April 6, 2016
Nest recently announced that they will shutdown the cloud service that runs Revolv. While the company framed this shut down as a stepping stone on the greater path to a connected home, the immediate reality is that homes which are currently made ‘smart’ with Revolv hardware will revert back to being ‘dumb.’
Nest Labs is a leading manufacturer in the Smart Home market. They make some of the most popular smart thermostats, smoke detectors and security cameras available today, and are owned by tech giant, Google (Alphabet). Nest’s kiss of death for Revolv demonstrates a glimpse into yet another issue with the codependence of software and hardware in the Smart Home. Since Revolv hubs, like many other connected devices, are controlled through the cloud, the devices will be rendered useless when Nest discontinues the software.
Killing Revolv’s cloud will leave consumers with an expensive paper weight, or an empty container of Hummus as Arlo Gilbert so eloquently argued in this post. Nest’s actions throw IoT down a rabbit hole, demonstrating that companies have the power devalue your $300 gadget. An article in Wired argues that Nest’s decision proves we “can’t rely on ‘Internet of Things,'” since it makes 18 month old hubs obsolete. That’s one expensive container of hummus, so what’s the point of investing in a device that the manufacturer could render useless once they develop the next generation?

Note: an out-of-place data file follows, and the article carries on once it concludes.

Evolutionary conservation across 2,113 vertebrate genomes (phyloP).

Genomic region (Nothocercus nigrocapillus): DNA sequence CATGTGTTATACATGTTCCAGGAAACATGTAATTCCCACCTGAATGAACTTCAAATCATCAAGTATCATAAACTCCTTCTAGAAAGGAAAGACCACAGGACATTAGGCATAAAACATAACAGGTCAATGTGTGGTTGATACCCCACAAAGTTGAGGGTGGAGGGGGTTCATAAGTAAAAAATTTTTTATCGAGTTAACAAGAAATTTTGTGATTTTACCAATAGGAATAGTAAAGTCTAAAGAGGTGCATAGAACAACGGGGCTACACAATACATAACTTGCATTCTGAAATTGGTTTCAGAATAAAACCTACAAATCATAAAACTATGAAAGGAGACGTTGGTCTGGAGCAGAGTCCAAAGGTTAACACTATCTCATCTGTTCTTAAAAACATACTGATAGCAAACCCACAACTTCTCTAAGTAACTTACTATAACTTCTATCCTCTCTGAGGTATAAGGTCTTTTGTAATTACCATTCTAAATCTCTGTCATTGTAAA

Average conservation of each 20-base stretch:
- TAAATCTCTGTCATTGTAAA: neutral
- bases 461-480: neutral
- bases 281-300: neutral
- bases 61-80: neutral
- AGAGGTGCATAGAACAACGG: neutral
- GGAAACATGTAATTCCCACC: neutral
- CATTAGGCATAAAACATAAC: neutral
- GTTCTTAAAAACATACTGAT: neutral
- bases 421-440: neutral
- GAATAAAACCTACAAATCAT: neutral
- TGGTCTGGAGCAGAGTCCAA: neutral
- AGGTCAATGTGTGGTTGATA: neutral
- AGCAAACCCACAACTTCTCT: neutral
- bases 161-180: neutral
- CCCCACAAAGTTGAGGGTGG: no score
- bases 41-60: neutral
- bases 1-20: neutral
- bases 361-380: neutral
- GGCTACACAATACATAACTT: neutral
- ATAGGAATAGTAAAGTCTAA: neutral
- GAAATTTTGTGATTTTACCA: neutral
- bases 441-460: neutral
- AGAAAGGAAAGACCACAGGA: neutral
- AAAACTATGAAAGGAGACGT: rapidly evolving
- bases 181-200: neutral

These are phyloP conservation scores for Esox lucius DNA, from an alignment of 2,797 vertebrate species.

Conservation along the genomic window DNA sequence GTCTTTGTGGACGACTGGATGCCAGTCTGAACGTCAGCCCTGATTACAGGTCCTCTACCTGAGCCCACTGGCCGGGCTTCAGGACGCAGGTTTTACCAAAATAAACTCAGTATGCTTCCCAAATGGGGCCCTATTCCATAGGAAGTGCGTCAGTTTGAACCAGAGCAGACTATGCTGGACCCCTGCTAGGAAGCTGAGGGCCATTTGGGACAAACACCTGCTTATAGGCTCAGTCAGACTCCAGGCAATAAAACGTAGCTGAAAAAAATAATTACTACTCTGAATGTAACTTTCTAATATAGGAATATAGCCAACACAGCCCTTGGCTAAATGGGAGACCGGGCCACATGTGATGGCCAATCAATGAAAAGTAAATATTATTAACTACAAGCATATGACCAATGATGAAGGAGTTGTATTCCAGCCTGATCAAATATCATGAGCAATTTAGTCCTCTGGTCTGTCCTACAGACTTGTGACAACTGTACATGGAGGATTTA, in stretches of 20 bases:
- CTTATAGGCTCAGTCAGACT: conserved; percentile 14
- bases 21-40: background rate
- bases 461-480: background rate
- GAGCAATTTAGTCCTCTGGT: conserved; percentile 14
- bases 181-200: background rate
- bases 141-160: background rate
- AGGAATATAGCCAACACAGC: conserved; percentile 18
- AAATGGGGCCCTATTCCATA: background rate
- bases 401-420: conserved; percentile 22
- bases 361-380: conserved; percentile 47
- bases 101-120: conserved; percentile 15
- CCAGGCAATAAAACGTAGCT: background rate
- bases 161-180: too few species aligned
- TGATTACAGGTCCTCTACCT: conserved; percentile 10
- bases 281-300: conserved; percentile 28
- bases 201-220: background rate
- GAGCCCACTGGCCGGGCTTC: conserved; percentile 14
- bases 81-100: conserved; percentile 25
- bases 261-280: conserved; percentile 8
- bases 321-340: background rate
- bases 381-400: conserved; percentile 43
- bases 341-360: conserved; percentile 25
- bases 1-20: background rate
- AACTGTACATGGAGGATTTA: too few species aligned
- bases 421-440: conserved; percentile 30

While Nest’s decision to shut down Revolv will obviously effect the Smart Home market, our consumer data shows nothing but discontent with Revolv products. Delight for the Revolv hub has been falling since the acquisition, while delight for Nest devices climbs.
While some Revolv fans will miss their hubs, Nest is using this as an opportunity to grow and promote their Works With Nest initiative. As a response to inquiries about opening up Revolv development to third parties, Nest responded by saying: “Revolv was a great first step toward the connected home, but we believe that Works with Nest is a better solution and are allocating resources toward that program.”
Nest had to trim some fat to focus their greater Smart Home efforts. Revolv was a casualty in the ongoing battle of the Smart Home Ecosystem (which, by the way, Amazon is currently dominating over Apple and Nest, read about that here).
Will this decision make consumers think twice about purchasing more Nest hardware? We are continuously monitoring the entire Smart Home market, you can subscribe to our free weekly Smart Home updates, or monitor Smart Home brands, retail, and feature trends monthly with our Fit Kits.